Pittsburgh synagogue shooting suspect has long history of anti-Semitism


The man accused of committing a deadly mass shooting at a Pittsburgh synagogue on Saturday was an avowed anti-Semite who police say announced his presence by shouting “All Jews must die!” before he opened fire.

Robert Bowers allegedly shot and killed at least 10 people and wounded others at the Tree of Life Congregation, which was full of people at the time. Police said he entered the building, made the anti-Semitic declaration, opened fire, and then barricaded himself inside before he was taken into custody.

Attorney General Jeff Sessions said the Department of Justice plans to file federal hate crime charges against Bowers, as well as “other criminal charges.”

“The Department of Justice will continue to support our state and local partners and we will continue to bring the full force of the law against anyone who would violate the civil rights of the American people,” Sessions said in a Saturday afternoon statement.

While a motive hasn’t been made official, it’s clear from Bowers’ online persona that he was a racist who held a deep hatred for Jewish people.

He was active on Gab, a social media platform popular among neo-Nazis, and regularly posted racist and anti-Jewish sentiments. His biography on the site said: “jews are the children of satan.”

Less than two hours before the shooting, he railed against the Hebrew Immigrant Aid Society in increasingly desperate posts, saying that he’d had enough of the “hostile invaders” and was “going in.”

“HIAS likes to bring invaders in that kill our people. I can’t sit by and watch my people get slaughtered. Screw your optics, I’m going in,” he wrote.

His profile was taken down shortly after 11:30 a.m. But archives of his activity on the platform showed that he was an anti-Semite who was critical of President Trump for not being a true “nationalist,” and openly discussed the QAnon conspiracy theory, a dangerous, all-encompassing conspiracy web that started online and has since wormed its way into real life. He regularly reposted neo-Nazi content and openly lambasted diversity.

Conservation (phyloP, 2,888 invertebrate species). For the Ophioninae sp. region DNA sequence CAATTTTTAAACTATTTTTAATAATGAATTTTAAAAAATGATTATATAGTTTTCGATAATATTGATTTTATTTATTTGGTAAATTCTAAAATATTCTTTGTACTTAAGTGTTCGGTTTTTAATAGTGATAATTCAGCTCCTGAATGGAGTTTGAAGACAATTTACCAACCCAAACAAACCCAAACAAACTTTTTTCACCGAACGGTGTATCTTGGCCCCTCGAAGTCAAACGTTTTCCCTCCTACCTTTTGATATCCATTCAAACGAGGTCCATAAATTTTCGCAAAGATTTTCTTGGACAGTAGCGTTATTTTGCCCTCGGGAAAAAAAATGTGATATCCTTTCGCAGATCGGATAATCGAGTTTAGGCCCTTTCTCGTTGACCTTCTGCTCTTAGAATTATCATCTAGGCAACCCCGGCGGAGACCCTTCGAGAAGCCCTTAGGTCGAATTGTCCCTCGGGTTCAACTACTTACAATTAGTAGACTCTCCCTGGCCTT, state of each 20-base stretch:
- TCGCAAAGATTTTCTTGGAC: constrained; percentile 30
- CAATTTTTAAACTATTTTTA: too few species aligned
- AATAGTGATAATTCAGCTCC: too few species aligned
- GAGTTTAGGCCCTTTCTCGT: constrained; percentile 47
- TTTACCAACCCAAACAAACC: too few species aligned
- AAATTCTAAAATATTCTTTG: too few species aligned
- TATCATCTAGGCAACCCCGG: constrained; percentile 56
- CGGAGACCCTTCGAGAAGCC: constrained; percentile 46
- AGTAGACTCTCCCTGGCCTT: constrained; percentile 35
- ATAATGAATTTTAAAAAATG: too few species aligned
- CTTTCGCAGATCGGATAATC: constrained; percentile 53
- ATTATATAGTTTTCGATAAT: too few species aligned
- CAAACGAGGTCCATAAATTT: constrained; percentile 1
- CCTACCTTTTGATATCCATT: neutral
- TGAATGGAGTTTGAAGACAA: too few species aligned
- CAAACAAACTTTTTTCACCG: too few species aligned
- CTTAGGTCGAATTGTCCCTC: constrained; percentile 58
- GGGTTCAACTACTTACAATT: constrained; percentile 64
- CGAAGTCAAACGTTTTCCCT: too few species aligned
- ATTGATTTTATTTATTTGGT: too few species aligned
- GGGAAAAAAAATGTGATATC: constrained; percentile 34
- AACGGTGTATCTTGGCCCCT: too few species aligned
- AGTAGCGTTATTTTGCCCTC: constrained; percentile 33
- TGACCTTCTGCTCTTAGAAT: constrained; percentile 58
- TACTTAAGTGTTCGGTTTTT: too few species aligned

“There is no #MAGA as long as there is a kike infestation,” he wrote on Thursday. “#Qanon is here to get patriots that were against martial law in the 90′s to be the ones begging for it now to drain muh swamp.”

He had also commented on the capture of Cesar Sayoc, who was arrested in Florida on Friday after allegedly sending more than a dozen explosive devices to various high-profile Democrats, including Bill and Hillary Clinton, Barack Obama and George Soros. He poked fun at Sayoc’s garish van, which was covered in pro-Trump and anti-Democrat stickers, as well as conspiracy theories and memes.

Gab released a statement after the shooting, saying that the site doesn’t allow for calls to violence:

“Gab.com’s policy on terrorism and violence have always been very clear: we a have zero tolerance policy for it. Gab unequivocally disavows and condemns all acts of terrorism and violence. This has always been our policy. We are saddened and disgusted by the news of violence in Pittsburgh and are keeping the families and friends of all victims in our thoughts and prayers.”

Jonathan Greenblatt, CEO of the Anti-Defamation League, said authorities were still trying to learn the “extent of this anti-Semitic attack.”

“We are devastated,” he wrote on Twitter. “Jews targeted on Shabbat morning at synagogue, a holy place of worship, is unconscionable. Our hearts break for the victims, their families, and the entire Jewish community.”

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